A year after David Kwiatkowski’s arrest, what New Hampshire learned about drug diversion in hospitals
A year ago last week, David Kwiatkowski was arrested in a Massachusetts hospital and charged with stealing anesthetic drugs at Exeter Hospital, where he worked and injecting himself, contaminating syringes that were later used on patients.
Since then, 47 people in four states – including 32 people in New Hampshire – have been diagnosed with the same strain of hepatitis C that Kwiatkowski carries and is accused of spreading during his time working in Exeter and other hospitals as a traveling technician.
Authorities said Kwiatkowski was not authorized to handle medication at Exeter Hospital, but they believe he may have found opportunities when authorized personnel weren’t watching to take syringes filled with the painkiller fentanyl and replace them with syringes he had used and refilled with another liquid, possibly saline.
Kwiatkowski has pleaded not guilty in federal court to 14 counts of stealing and tampering with controlled drugs and is set to go to trial in January.
Last month, the Division of Public Health published a report looking at the outbreak of the hepatitis C virus (HCV) at Exeter Hospital. I talked with division Director Jose Montero about what the state learned in its investigation.
What led to this situation? Are there policies or procedures that should have been in place in these hospitals that weren’t?
Policies and procedures only become real if each one of us exercises them 100 percent of the time. . . . We can write rules and regulations that are so strict they are impossible to enforce. This should not be about knee-jerk reactions to increase regulations, but how do we enforce the regulations we have. How do each one of us make sure these policies and procedures are followed? . . . We need to communicate with people that it doesn’t matter if you are working with a friend, we cannot assume everyone is going to do what they are supposed to do.
“Each one of the workers needs to realize they need to follow procedures even though it may sound redundant. They need to have their eyes on the medication and on their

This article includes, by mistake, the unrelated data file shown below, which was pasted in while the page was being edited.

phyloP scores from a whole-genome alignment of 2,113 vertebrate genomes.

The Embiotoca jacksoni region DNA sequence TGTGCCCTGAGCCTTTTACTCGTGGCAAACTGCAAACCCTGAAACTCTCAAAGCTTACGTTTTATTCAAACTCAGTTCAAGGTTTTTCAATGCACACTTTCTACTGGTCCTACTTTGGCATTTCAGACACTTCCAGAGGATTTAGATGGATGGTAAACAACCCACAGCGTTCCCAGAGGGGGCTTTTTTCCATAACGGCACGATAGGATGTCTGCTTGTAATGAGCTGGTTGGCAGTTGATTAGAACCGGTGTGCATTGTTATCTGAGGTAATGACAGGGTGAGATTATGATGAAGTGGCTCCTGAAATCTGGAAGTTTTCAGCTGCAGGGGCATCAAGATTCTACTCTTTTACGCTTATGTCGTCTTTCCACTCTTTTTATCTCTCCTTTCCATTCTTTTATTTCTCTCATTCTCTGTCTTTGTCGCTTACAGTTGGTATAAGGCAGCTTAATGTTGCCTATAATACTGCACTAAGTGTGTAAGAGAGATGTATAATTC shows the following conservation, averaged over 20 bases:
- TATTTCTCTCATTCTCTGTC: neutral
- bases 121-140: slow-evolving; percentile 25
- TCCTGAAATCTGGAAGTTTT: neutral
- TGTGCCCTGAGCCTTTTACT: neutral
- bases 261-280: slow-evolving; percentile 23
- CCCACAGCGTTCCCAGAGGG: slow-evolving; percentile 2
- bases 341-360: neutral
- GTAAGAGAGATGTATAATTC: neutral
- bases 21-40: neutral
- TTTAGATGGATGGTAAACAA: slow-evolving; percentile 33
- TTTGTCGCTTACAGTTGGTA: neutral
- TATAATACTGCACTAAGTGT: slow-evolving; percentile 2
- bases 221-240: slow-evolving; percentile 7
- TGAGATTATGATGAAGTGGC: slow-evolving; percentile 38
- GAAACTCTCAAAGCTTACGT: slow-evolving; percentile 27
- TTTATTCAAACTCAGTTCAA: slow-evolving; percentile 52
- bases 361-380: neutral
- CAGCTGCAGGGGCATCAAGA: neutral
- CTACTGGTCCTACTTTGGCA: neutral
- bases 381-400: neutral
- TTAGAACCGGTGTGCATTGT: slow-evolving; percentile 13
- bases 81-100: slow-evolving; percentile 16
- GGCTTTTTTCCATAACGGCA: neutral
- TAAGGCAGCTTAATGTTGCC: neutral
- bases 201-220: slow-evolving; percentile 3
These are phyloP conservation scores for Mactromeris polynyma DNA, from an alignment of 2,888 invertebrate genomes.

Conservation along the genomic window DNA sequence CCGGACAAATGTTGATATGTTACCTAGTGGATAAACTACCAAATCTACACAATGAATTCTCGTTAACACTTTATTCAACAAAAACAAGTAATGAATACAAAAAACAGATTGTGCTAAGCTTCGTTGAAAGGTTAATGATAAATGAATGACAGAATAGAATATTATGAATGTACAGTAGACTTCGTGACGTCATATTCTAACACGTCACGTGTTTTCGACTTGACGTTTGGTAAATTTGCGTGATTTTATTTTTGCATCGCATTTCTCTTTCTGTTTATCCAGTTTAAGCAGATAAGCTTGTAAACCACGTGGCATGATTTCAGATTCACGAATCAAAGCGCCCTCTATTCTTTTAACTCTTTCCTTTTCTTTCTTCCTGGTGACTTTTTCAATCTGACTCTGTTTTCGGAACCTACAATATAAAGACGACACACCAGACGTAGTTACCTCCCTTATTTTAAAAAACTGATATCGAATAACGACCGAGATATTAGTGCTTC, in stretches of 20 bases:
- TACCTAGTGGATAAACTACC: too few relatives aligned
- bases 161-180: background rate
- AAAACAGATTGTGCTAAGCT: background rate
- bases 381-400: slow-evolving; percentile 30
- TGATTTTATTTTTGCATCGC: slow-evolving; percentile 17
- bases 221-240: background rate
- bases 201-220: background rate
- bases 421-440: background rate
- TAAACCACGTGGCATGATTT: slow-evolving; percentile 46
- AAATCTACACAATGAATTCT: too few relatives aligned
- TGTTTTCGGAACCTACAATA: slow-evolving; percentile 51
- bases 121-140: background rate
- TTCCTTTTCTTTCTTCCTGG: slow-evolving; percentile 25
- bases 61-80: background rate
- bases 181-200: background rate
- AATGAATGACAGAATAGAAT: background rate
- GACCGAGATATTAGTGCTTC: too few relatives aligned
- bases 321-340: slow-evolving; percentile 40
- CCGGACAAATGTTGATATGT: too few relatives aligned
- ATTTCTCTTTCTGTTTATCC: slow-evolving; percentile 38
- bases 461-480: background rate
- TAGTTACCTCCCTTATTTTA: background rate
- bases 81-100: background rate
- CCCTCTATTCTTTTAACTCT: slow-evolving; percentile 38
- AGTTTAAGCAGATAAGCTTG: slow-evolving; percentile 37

co-workers. It’s not an issue of mistrust but of helping each other and helping the system. Does that make an atmosphere that is more adversarial and make it more difficult to collaborate? Maybe. That’s always the risk.
So this is an issue that’s larger than just Exeter Hospital?
There were systemic issues at play here. This health care worker who is alleged to have spread this disease worked in other states, and he was not stopped before now. That clearly shows that we are not properly dealing as a nation with issues around licensing and certifications. The federalism system we have is great for each state to choose its own way of doing this, but we should have some better national coordination.
This also raised the issue of “what do we do when we identify people with a drug addiction diagnosis.” We cannot forget that that is a clinical situation: They need treatment. But how do we manage that in a clinical setting, when there are so many opportunities for them to do the wrong thing, as it seems, based on our investigation was the case here?
Have you or anyone in the other states affected by this come up with recommendations on how to improve coordination across state lines on licensing and certifications of health care workers?
“We discussed with other states and with the CDC, but we don’t have a specific answer. It may require federal legislation; it may require a whole different set of rules. And in order to get to that, somebody needs to sit down and contact Congress. The Maryland health department wrote a report (Kwiaktowski is accused of infecting seven people in Baltimore) and they have a bigger agency so they did write something to that end, but to the best of my knowledge there is nothing happening at the federal level.”
(Sarah Palermo can be reached at 369-3322 or firstname.lastname@example.org or on Twitter @SPalermoNews.)